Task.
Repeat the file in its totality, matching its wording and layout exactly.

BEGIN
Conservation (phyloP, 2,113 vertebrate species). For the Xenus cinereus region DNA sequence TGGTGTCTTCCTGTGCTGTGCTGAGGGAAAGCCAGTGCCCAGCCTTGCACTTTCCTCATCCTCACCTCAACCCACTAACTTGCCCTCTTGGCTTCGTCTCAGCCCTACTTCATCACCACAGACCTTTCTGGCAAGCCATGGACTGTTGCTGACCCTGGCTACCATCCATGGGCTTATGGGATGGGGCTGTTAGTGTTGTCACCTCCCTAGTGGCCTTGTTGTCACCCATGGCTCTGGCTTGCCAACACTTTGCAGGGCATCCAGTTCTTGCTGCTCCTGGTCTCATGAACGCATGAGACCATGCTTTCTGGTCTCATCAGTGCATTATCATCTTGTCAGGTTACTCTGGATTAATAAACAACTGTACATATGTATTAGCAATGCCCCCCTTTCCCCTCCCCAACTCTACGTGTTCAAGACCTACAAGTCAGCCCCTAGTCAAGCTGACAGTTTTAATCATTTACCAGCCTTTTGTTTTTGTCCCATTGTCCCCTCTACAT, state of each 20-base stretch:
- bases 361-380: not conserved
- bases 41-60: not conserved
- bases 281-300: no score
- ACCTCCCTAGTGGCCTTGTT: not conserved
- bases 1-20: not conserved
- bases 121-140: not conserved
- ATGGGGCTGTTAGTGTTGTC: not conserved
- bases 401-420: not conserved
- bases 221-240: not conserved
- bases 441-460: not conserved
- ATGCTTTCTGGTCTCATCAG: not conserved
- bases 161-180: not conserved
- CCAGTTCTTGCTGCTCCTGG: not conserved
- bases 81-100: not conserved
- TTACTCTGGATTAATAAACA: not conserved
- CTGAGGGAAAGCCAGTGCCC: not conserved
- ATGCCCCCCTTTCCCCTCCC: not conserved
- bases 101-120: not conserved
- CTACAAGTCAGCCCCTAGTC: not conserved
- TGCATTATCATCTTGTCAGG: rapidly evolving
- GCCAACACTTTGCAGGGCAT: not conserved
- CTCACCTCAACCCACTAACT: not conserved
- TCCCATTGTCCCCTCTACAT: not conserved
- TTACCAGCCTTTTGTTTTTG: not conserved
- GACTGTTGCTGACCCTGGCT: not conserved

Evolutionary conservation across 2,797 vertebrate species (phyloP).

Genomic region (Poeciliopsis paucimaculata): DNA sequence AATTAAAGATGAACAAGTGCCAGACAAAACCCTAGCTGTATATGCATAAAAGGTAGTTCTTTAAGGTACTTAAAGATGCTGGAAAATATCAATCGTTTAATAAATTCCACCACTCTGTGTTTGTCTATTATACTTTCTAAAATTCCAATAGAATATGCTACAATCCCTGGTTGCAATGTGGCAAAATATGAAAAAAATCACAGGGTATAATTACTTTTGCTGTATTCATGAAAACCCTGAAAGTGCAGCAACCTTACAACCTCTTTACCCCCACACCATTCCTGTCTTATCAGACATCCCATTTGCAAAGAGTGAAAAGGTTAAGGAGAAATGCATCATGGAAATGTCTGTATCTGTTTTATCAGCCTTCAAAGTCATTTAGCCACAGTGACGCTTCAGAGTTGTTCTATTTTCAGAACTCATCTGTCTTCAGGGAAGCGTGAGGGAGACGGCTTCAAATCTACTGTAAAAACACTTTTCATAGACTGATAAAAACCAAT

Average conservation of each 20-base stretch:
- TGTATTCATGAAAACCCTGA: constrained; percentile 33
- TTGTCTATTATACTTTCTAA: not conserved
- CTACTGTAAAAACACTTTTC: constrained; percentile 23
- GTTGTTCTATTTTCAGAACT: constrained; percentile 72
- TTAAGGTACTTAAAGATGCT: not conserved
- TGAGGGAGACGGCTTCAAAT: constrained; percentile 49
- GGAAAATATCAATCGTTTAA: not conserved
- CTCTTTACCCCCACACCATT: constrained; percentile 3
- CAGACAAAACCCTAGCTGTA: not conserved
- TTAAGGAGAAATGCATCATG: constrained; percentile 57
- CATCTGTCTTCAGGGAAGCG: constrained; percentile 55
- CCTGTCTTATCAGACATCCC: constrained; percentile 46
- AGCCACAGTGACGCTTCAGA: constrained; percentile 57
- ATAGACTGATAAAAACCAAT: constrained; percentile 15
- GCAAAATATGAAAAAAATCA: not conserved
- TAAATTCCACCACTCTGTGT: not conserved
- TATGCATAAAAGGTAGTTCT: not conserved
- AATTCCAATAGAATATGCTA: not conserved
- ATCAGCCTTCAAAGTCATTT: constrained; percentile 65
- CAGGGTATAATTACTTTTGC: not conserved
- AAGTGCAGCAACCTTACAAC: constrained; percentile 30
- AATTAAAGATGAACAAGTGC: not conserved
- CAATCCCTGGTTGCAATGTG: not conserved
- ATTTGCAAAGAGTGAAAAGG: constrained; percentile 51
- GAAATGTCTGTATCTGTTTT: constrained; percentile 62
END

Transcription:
Conservation (phyloP, 2,113 vertebrate species). For the Xenus cinereus region DNA sequence TGGTGTCTTCCTGTGCTGTGCTGAGGGAAAGCCAGTGCCCAGCCTTGCACTTTCCTCATCCTCACCTCAACCCACTAACTTGCCCTCTTGGCTTCGTCTCAGCCCTACTTCATCACCACAGACCTTTCTGGCAAGCCATGGACTGTTGCTGACCCTGGCTACCATCCATGGGCTTATGGGATGGGGCTGTTAGTGTTGTCACCTCCCTAGTGGCCTTGTTGTCACCCATGGCTCTGGCTTGCCAACACTTTGCAGGGCATCCAGTTCTTGCTGCTCCTGGTCTCATGAACGCATGAGACCATGCTTTCTGGTCTCATCAGTGCATTATCATCTTGTCAGGTTACTCTGGATTAATAAACAACTGTACATATGTATTAGCAATGCCCCCCTTTCCCCTCCCCAACTCTACGTGTTCAAGACCTACAAGTCAGCCCCTAGTCAAGCTGACAGTTTTAATCATTTACCAGCCTTTTGTTTTTGTCCCATTGTCCCCTCTACAT, state of each 20-base stretch:
- bases 361-380: not conserved
- bases 41-60: not conserved
- bases 281-300: no score
- ACCTCCCTAGTGGCCTTGTT: not conserved
- bases 1-20: not conserved
- bases 121-140: not conserved
- ATGGGGCTGTTAGTGTTGTC: not conserved
- bases 401-420: not conserved
- bases 221-240: not conserved
- bases 441-460: not conserved
- ATGCTTTCTGGTCTCATCAG: not conserved
- bases 161-180: not conserved
- CCAGTTCTTGCTGCTCCTGG: not conserved
- bases 81-100: not conserved
- TTACTCTGGATTAATAAACA: not conserved
- CTGAGGGAAAGCCAGTGCCC: not conserved
- ATGCCCCCCTTTCCCCTCCC: not conserved
- bases 101-120: not conserved
- CTACAAGTCAGCCCCTAGTC: not conserved
- TGCATTATCATCTTGTCAGG: rapidly evolving
- GCCAACACTTTGCAGGGCAT: not conserved
- CTCACCTCAACCCACTAACT: not conserved
- TCCCATTGTCCCCTCTACAT: not conserved
- TTACCAGCCTTTTGTTTTTG: not conserved
- GACTGTTGCTGACCCTGGCT: not conserved

Evolutionary conservation across 2,797 vertebrate species (phyloP).

Genomic region (Poeciliopsis paucimaculata): DNA sequence AATTAAAGATGAACAAGTGCCAGACAAAACCCTAGCTGTATATGCATAAAAGGTAGTTCTTTAAGGTACTTAAAGATGCTGGAAAATATCAATCGTTTAATAAATTCCACCACTCTGTGTTTGTCTATTATACTTTCTAAAATTCCAATAGAATATGCTACAATCCCTGGTTGCAATGTGGCAAAATATGAAAAAAATCACAGGGTATAATTACTTTTGCTGTATTCATGAAAACCCTGAAAGTGCAGCAACCTTACAACCTCTTTACCCCCACACCATTCCTGTCTTATCAGACATCCCATTTGCAAAGAGTGAAAAGGTTAAGGAGAAATGCATCATGGAAATGTCTGTATCTGTTTTATCAGCCTTCAAAGTCATTTAGCCACAGTGACGCTTCAGAGTTGTTCTATTTTCAGAACTCATCTGTCTTCAGGGAAGCGTGAGGGAGACGGCTTCAAATCTACTGTAAAAACACTTTTCATAGACTGATAAAAACCAAT

Average conservation of each 20-base stretch:
- TGTATTCATGAAAACCCTGA: constrained; percentile 33
- TTGTCTATTATACTTTCTAA: not conserved
- CTACTGTAAAAACACTTTTC: constrained; percentile 23
- GTTGTTCTATTTTCAGAACT: constrained; percentile 72
- TTAAGGTACTTAAAGATGCT: not conserved
- TGAGGGAGACGGCTTCAAAT: constrained; percentile 49
- GGAAAATATCAATCGTTTAA: not conserved
- CTCTTTACCCCCACACCATT: constrained; percentile 3
- CAGACAAAACCCTAGCTGTA: not conserved
- TTAAGGAGAAATGCATCATG: constrained; percentile 57
- CATCTGTCTTCAGGGAAGCG: constrained; percentile 55
- CCTGTCTTATCAGACATCCC: constrained; percentile 46
- AGCCACAGTGACGCTTCAGA: constrained; percentile 57
- ATAGACTGATAAAAACCAAT: constrained; percentile 15
- GCAAAATATGAAAAAAATCA: not conserved
- TAAATTCCACCACTCTGTGT: not conserved
- TATGCATAAAAGGTAGTTCT: not conserved
- AATTCCAATAGAATATGCTA: not conserved
- ATCAGCCTTCAAAGTCATTT: constrained; percentile 65
- CAGGGTATAATTACTTTTGC: not conserved
- AAGTGCAGCAACCTTACAAC: constrained; percentile 30
- AATTAAAGATGAACAAGTGC: not conserved
- CAATCCCTGGTTGCAATGTG: not conserved
- ATTTGCAAAGAGTGAAAAGG: constrained; percentile 51
- GAAATGTCTGTATCTGTTTT: constrained; percentile 62